India changes rules to allow private players to mine lithium

India changes rules to allow private players to mine lithium



The country’s mining regulations were changed by the Lok Sabha on Friday, allowing private businesses to extract lithium, a crucial raw ingredient needed to create battery cells.

The removal of “lithium-bearing minerals” and five other atomic minerals from a restricted list is one of the major revisions included in the Bill, opening the market to private miners. Only state-run organizations were permitted to harvest and explore these minerals because they were on the list of atomic minerals.

These minerals are essential to India’s ambition to achieve net-zero emissions since they are used in a variety of industries, including the space industry, electronics, communications, the energy sector, and electric batteries.

“Upon removal of these minerals from the said list, exploration and mining of these minerals will be opened up for the private sector as well. As a result, exploration and mining of these minerals is expected to increase significantly in the country,” the amendment says.

The new measure states that additional reforms are needed in the mineral industry, notably to increase the exploration and mining of vital minerals that are crucial to the nation’s economic growth and national security.

It also notes that the future of the global economy will be supported by technologies that rely on minerals like lithium, graphite, cobalt, titanium, and rare earth elements. These technologies are dependent on the availability of critical minerals, or the concentration of their extraction or processing in a small number of geographical locations, which may result in supply chain vulnerabilities and even disruption of supplies.

According to the Mines and Minerals (Development and Regulation) Amendment Bill, 2023, an exploration license obtained through an auction should allow the holder to conduct reconnaissance and prospecting operations in search of important and deep-seated minerals. The blocks that the exploration license holder has explored would be put up for auction for mining leases within the allotted time frame, bringing in more money for the state governments.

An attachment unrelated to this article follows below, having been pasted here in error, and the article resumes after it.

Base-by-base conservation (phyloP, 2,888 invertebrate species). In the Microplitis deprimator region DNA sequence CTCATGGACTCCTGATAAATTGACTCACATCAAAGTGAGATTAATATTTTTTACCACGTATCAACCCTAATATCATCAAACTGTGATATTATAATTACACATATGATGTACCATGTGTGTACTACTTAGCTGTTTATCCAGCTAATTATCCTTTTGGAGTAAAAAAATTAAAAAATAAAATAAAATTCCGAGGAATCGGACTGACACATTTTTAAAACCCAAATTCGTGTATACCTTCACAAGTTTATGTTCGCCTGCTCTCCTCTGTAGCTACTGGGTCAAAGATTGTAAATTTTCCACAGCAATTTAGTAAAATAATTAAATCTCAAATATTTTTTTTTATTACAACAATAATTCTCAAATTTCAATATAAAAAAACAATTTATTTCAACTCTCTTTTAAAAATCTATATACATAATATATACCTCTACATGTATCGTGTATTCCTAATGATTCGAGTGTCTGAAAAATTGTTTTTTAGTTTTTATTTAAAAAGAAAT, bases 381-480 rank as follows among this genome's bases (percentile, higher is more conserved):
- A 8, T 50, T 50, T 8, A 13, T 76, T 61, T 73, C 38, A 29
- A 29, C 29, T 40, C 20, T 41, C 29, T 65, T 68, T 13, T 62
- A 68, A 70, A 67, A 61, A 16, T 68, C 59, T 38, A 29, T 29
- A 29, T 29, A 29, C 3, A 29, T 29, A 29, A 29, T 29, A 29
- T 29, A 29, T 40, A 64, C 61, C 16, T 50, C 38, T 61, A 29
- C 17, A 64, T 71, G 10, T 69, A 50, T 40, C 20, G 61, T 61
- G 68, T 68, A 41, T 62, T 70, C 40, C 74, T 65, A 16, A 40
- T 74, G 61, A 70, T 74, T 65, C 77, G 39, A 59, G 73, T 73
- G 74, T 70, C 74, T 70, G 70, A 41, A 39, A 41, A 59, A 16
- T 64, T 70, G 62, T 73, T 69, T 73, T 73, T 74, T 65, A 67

Since it is more difficult and expensive to search and mine deep-seated minerals than surface or bulk minerals, such as gold, silver, copper, zinc, lead, nickel, cobalt, platinum group minerals, diamonds, etc., their current contribution to global mineral output is minimal. India relies heavily on the importation of these minerals.

According to data compiled by ICRA, China leads the world in the processing of rare earth metals, processing 58% of the world’s lithium, 35% of the world’s cobalt, and 40% of the world’s copper used in the production of battery cells.

According to the amendment, the proposed exploration license will facilitate, encourage, and reward private sector involvement in all areas of mineral exploration for important and deeply buried minerals.

The modification was made five months after 5.9 million tonnes (MT) of lithium deposits were found in Jammu & Kashmir’s Reasi district (J&K). The G3 category of lithium was discovered by the Geological Survey of India, indicating that additional investigation and analysis are needed to attain the ultimate “confident G1 or G2” category of “mineable deposits.”


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Content Credit: FORTUNE INDIA